Table of Contents Superintendent's Compendium Navigation
US Department of the Interior
National Park Service
Superintendent's Compendium of Designations, Closures, Permit Requirements and Other Restrictions Imposed Under Discretionary Authority
Hopewell Culture National Historical Park
16062 State Route 104
Chillicothe, Ohio 45601
High Bank Works
Hopewell Mound Group
Mound City Group
A. 1. INTRODUCTION:
Superintendent’s Compendium Described
The Superintendent’s Compendium is the summary of park specific rules implemented under 36, Code of Federal Regulations (36 CFR). It serves as public notice, identifies areas closed for public use, provides a list of activities requiring either a special use permit or reservation, and elaborates on public use and resource protection regulations pertaining specifically to the administration of the park. The Superintendent’s Compendium does not repeat regulations found in 36 CFR and other United States Code and CFR Titles, which are enforced without further elaboration at the park level.
The regulations contained in 36 CFT, Parts 1-7, are the basic mechanism used by the National Park Service (NPS) to preserve and protect the natural and cultural resources of the park and to protect visitors and property within the park. Parts 1 through 6 are general regulations applicable to all areas of the National Park system, and Part 7 contains special regulations specific to individual parks. Each of these Parts has many sections and subsections articulating specific provisions. Within some of these Part 1-7 sections and subsections, the Superintendent is granted discretionary authority to develop local rules to be responsive to the needs of a specific park resource or activity, park plan, program, and/or special needs of the general public.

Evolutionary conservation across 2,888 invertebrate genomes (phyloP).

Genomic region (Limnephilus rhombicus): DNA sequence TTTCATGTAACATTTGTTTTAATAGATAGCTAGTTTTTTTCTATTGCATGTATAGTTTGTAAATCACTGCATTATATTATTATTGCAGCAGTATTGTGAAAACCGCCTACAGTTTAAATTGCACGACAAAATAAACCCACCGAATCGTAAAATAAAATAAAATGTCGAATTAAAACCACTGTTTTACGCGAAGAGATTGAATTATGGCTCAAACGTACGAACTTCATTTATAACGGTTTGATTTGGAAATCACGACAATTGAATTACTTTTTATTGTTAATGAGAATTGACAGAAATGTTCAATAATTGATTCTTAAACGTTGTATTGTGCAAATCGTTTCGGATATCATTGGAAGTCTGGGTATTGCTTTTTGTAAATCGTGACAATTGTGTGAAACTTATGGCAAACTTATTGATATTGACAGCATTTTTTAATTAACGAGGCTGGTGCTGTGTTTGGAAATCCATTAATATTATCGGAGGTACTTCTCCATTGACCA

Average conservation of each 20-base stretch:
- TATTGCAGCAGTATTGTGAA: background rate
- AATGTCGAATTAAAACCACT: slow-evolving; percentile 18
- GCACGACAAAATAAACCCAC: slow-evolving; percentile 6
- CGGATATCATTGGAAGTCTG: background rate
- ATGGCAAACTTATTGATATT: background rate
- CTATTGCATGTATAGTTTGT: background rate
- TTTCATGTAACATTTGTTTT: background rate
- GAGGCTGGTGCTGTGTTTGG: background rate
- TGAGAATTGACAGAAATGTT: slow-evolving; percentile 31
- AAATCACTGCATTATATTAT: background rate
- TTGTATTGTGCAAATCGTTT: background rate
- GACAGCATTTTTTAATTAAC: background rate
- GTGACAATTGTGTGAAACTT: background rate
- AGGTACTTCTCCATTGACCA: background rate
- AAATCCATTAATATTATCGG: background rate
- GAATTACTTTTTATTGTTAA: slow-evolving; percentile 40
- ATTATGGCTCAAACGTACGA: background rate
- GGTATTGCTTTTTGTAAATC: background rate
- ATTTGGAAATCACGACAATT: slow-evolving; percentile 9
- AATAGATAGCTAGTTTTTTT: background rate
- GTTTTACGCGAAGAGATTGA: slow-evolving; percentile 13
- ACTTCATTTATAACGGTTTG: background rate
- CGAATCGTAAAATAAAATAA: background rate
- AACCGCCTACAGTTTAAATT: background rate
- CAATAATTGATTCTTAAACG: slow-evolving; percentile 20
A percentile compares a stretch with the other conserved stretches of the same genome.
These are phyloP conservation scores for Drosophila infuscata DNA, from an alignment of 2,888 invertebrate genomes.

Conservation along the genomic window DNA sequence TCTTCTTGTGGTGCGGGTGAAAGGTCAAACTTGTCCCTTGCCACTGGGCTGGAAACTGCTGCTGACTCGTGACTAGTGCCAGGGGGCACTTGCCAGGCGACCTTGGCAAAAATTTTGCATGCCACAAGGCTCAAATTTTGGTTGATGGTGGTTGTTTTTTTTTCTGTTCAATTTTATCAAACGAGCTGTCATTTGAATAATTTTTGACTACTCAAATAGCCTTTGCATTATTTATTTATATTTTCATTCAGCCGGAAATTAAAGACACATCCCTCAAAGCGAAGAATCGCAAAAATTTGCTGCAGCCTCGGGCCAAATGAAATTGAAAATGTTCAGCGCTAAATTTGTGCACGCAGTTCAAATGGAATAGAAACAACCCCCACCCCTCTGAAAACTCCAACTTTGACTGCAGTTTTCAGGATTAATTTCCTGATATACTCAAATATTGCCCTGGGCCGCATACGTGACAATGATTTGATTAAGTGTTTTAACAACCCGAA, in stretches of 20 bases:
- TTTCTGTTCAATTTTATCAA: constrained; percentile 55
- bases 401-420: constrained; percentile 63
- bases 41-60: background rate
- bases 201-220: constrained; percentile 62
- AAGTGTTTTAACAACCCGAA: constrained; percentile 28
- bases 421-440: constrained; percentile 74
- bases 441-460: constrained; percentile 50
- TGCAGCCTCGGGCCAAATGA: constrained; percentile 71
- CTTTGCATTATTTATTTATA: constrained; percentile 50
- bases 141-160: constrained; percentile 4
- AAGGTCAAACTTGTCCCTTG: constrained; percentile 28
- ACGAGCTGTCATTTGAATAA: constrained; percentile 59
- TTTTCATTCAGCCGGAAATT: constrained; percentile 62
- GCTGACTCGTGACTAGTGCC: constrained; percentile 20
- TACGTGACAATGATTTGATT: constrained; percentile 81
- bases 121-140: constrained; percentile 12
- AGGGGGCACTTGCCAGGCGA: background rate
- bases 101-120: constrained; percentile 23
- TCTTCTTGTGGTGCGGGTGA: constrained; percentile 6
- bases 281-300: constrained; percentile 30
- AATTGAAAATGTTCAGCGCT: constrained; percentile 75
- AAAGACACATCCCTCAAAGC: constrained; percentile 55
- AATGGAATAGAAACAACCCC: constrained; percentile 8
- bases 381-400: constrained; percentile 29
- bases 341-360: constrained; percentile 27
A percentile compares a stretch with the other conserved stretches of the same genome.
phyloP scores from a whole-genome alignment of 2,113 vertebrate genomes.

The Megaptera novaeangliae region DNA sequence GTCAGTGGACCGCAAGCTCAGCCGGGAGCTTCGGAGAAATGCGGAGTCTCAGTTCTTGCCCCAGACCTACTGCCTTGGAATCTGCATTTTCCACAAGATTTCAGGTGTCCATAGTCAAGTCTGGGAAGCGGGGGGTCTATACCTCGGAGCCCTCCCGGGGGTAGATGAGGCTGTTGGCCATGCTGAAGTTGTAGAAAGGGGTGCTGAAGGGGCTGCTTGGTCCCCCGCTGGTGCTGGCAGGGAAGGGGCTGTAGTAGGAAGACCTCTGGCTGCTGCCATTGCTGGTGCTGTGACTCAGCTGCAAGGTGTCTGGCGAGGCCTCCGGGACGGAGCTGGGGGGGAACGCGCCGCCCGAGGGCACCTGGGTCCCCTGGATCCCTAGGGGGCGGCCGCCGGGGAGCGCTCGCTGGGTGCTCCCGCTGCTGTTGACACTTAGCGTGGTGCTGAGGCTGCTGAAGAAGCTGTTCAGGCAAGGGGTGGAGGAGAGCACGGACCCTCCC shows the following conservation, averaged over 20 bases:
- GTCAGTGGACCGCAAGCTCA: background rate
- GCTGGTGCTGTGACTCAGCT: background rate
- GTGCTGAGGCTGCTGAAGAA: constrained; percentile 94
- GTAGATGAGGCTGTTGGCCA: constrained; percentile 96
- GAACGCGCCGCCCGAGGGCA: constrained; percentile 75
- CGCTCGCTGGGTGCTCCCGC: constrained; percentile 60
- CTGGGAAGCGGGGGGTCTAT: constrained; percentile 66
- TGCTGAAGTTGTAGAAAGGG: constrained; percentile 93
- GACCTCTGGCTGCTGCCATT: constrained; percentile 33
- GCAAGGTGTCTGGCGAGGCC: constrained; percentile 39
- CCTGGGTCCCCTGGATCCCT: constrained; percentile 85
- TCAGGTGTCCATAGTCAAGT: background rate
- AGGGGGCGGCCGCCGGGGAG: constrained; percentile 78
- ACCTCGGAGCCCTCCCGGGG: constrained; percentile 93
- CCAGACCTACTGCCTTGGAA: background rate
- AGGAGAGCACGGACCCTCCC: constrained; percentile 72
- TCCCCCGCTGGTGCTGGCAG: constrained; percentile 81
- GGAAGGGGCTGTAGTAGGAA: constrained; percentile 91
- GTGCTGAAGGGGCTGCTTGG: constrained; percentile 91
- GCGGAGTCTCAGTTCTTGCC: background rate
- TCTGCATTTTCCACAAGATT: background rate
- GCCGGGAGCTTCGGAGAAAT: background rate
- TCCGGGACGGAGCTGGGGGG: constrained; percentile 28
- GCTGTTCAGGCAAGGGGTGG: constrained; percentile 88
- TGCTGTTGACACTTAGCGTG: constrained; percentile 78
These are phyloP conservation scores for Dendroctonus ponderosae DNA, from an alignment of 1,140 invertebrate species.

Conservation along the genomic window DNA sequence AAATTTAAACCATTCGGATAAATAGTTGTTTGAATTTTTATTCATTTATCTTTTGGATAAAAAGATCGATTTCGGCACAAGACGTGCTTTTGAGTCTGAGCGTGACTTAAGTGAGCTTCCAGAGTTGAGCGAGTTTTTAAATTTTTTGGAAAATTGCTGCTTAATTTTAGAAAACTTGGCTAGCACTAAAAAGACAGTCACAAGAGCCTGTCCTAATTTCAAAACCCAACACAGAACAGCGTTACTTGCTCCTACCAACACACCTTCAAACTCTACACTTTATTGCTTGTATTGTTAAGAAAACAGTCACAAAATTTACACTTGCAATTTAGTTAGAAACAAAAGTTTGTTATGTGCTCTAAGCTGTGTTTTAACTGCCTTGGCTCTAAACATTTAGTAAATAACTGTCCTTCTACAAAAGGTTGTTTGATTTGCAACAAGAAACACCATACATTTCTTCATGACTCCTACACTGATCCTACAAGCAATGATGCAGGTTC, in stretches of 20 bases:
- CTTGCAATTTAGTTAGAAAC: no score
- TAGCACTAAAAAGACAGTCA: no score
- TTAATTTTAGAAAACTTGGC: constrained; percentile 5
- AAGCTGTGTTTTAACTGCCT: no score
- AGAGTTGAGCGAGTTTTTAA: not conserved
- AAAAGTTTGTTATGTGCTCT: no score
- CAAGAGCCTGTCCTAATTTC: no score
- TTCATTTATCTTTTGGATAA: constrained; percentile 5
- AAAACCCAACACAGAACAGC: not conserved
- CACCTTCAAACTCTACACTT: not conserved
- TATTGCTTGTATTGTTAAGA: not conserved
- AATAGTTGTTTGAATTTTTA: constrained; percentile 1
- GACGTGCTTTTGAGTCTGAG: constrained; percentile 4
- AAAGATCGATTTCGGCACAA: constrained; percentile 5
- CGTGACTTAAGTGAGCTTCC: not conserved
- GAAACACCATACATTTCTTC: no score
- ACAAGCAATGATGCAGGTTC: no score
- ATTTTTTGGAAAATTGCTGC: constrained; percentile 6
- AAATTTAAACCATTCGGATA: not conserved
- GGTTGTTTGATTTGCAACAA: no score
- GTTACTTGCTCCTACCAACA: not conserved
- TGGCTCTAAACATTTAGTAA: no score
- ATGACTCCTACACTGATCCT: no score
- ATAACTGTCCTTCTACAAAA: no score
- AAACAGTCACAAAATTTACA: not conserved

As an example, 36 CFR 1.5(a) Closures and Public Use Limits provides the Superintendent certain discretion in allowing or disallowing certain activities. The authority granted by the Section, however, requires the Superintendent to comply with the Administrative Procedures Act (6 USC Section 551), which requires public notice on actions with major impact on visitor use patterns, park resources or those that are highly controversial in nature.
Another example is 36 CFR 1.6 Permits, which allows the Superintendent to require a permit for certain uses and activities in the park. This Section, however, requires that a list of activities needing a permit (and a fee schedule for the various types of permits) be maintained by the park.